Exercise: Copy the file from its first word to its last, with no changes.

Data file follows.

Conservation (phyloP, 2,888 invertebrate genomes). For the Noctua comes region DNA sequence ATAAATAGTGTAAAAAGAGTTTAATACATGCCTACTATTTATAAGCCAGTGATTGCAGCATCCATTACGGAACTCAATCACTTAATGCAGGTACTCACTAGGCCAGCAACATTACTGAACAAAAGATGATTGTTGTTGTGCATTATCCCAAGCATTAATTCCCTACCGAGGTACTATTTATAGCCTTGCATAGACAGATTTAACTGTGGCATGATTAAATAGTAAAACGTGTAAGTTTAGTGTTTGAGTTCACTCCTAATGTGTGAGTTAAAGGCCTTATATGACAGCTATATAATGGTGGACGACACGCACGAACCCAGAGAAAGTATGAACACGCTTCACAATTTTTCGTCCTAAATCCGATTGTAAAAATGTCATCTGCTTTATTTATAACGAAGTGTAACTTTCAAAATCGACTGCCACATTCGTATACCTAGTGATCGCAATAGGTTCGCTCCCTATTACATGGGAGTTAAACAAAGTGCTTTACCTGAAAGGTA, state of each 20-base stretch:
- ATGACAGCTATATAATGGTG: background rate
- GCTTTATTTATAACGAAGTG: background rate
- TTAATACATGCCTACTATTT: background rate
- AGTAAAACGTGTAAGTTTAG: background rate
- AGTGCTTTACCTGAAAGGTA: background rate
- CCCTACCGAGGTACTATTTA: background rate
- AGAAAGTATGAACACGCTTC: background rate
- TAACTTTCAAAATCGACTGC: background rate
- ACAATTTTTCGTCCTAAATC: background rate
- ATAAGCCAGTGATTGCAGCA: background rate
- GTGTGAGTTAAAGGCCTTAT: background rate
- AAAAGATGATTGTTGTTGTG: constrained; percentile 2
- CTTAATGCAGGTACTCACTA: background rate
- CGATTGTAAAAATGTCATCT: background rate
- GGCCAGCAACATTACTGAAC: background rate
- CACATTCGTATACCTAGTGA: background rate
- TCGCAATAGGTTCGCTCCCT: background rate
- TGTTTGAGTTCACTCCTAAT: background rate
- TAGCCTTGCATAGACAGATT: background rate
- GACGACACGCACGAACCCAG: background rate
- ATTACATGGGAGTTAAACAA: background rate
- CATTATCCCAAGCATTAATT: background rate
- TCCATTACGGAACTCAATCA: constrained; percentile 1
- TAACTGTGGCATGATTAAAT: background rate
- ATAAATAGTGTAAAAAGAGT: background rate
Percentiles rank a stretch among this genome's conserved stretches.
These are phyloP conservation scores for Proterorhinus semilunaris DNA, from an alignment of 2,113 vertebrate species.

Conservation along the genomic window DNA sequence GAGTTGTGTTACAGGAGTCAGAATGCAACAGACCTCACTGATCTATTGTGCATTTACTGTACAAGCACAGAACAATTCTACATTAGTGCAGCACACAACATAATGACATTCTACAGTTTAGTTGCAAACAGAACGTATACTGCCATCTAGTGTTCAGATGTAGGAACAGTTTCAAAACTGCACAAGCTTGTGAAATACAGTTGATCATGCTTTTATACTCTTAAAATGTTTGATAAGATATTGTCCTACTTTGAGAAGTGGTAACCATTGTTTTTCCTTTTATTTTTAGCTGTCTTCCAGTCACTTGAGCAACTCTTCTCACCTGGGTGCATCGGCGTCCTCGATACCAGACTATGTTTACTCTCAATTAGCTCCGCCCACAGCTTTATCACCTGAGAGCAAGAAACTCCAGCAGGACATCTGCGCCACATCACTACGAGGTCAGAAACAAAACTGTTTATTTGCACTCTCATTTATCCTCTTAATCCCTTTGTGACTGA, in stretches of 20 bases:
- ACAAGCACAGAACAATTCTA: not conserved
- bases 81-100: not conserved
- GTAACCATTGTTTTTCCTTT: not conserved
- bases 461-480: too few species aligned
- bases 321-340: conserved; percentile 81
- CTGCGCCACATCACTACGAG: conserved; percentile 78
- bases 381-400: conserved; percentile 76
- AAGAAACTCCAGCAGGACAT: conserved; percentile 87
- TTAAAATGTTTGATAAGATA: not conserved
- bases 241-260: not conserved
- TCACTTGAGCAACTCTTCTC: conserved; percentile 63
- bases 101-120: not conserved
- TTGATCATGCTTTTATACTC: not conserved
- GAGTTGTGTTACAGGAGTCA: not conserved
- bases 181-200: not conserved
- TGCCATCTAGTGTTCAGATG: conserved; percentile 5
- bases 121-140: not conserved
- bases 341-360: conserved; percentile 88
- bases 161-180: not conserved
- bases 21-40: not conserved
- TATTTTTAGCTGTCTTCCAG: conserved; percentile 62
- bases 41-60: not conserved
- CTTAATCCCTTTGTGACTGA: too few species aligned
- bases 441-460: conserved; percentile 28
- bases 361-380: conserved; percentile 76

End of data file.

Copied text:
Conservation (phyloP, 2,888 invertebrate genomes). For the Noctua comes region DNA sequence ATAAATAGTGTAAAAAGAGTTTAATACATGCCTACTATTTATAAGCCAGTGATTGCAGCATCCATTACGGAACTCAATCACTTAATGCAGGTACTCACTAGGCCAGCAACATTACTGAACAAAAGATGATTGTTGTTGTGCATTATCCCAAGCATTAATTCCCTACCGAGGTACTATTTATAGCCTTGCATAGACAGATTTAACTGTGGCATGATTAAATAGTAAAACGTGTAAGTTTAGTGTTTGAGTTCACTCCTAATGTGTGAGTTAAAGGCCTTATATGACAGCTATATAATGGTGGACGACACGCACGAACCCAGAGAAAGTATGAACACGCTTCACAATTTTTCGTCCTAAATCCGATTGTAAAAATGTCATCTGCTTTATTTATAACGAAGTGTAACTTTCAAAATCGACTGCCACATTCGTATACCTAGTGATCGCAATAGGTTCGCTCCCTATTACATGGGAGTTAAACAAAGTGCTTTACCTGAAAGGTA, state of each 20-base stretch:
- ATGACAGCTATATAATGGTG: background rate
- GCTTTATTTATAACGAAGTG: background rate
- TTAATACATGCCTACTATTT: background rate
- AGTAAAACGTGTAAGTTTAG: background rate
- AGTGCTTTACCTGAAAGGTA: background rate
- CCCTACCGAGGTACTATTTA: background rate
- AGAAAGTATGAACACGCTTC: background rate
- TAACTTTCAAAATCGACTGC: background rate
- ACAATTTTTCGTCCTAAATC: background rate
- ATAAGCCAGTGATTGCAGCA: background rate
- GTGTGAGTTAAAGGCCTTAT: background rate
- AAAAGATGATTGTTGTTGTG: constrained; percentile 2
- CTTAATGCAGGTACTCACTA: background rate
- CGATTGTAAAAATGTCATCT: background rate
- GGCCAGCAACATTACTGAAC: background rate
- CACATTCGTATACCTAGTGA: background rate
- TCGCAATAGGTTCGCTCCCT: background rate
- TGTTTGAGTTCACTCCTAAT: background rate
- TAGCCTTGCATAGACAGATT: background rate
- GACGACACGCACGAACCCAG: background rate
- ATTACATGGGAGTTAAACAA: background rate
- CATTATCCCAAGCATTAATT: background rate
- TCCATTACGGAACTCAATCA: constrained; percentile 1
- TAACTGTGGCATGATTAAAT: background rate
- ATAAATAGTGTAAAAAGAGT: background rate
Percentiles rank a stretch among this genome's conserved stretches.
These are phyloP conservation scores for Proterorhinus semilunaris DNA, from an alignment of 2,113 vertebrate species.

Conservation along the genomic window DNA sequence GAGTTGTGTTACAGGAGTCAGAATGCAACAGACCTCACTGATCTATTGTGCATTTACTGTACAAGCACAGAACAATTCTACATTAGTGCAGCACACAACATAATGACATTCTACAGTTTAGTTGCAAACAGAACGTATACTGCCATCTAGTGTTCAGATGTAGGAACAGTTTCAAAACTGCACAAGCTTGTGAAATACAGTTGATCATGCTTTTATACTCTTAAAATGTTTGATAAGATATTGTCCTACTTTGAGAAGTGGTAACCATTGTTTTTCCTTTTATTTTTAGCTGTCTTCCAGTCACTTGAGCAACTCTTCTCACCTGGGTGCATCGGCGTCCTCGATACCAGACTATGTTTACTCTCAATTAGCTCCGCCCACAGCTTTATCACCTGAGAGCAAGAAACTCCAGCAGGACATCTGCGCCACATCACTACGAGGTCAGAAACAAAACTGTTTATTTGCACTCTCATTTATCCTCTTAATCCCTTTGTGACTGA, in stretches of 20 bases:
- ACAAGCACAGAACAATTCTA: not conserved
- bases 81-100: not conserved
- GTAACCATTGTTTTTCCTTT: not conserved
- bases 461-480: too few species aligned
- bases 321-340: conserved; percentile 81
- CTGCGCCACATCACTACGAG: conserved; percentile 78
- bases 381-400: conserved; percentile 76
- AAGAAACTCCAGCAGGACAT: conserved; percentile 87
- TTAAAATGTTTGATAAGATA: not conserved
- bases 241-260: not conserved
- TCACTTGAGCAACTCTTCTC: conserved; percentile 63
- bases 101-120: not conserved
- TTGATCATGCTTTTATACTC: not conserved
- GAGTTGTGTTACAGGAGTCA: not conserved
- bases 181-200: not conserved
- TGCCATCTAGTGTTCAGATG: conserved; percentile 5
- bases 121-140: not conserved
- bases 341-360: conserved; percentile 88
- bases 161-180: not conserved
- bases 21-40: not conserved
- TATTTTTAGCTGTCTTCCAG: conserved; percentile 62
- bases 41-60: not conserved
- CTTAATCCCTTTGTGACTGA: too few species aligned
- bases 441-460: conserved; percentile 28
- bases 361-380: conserved; percentile 76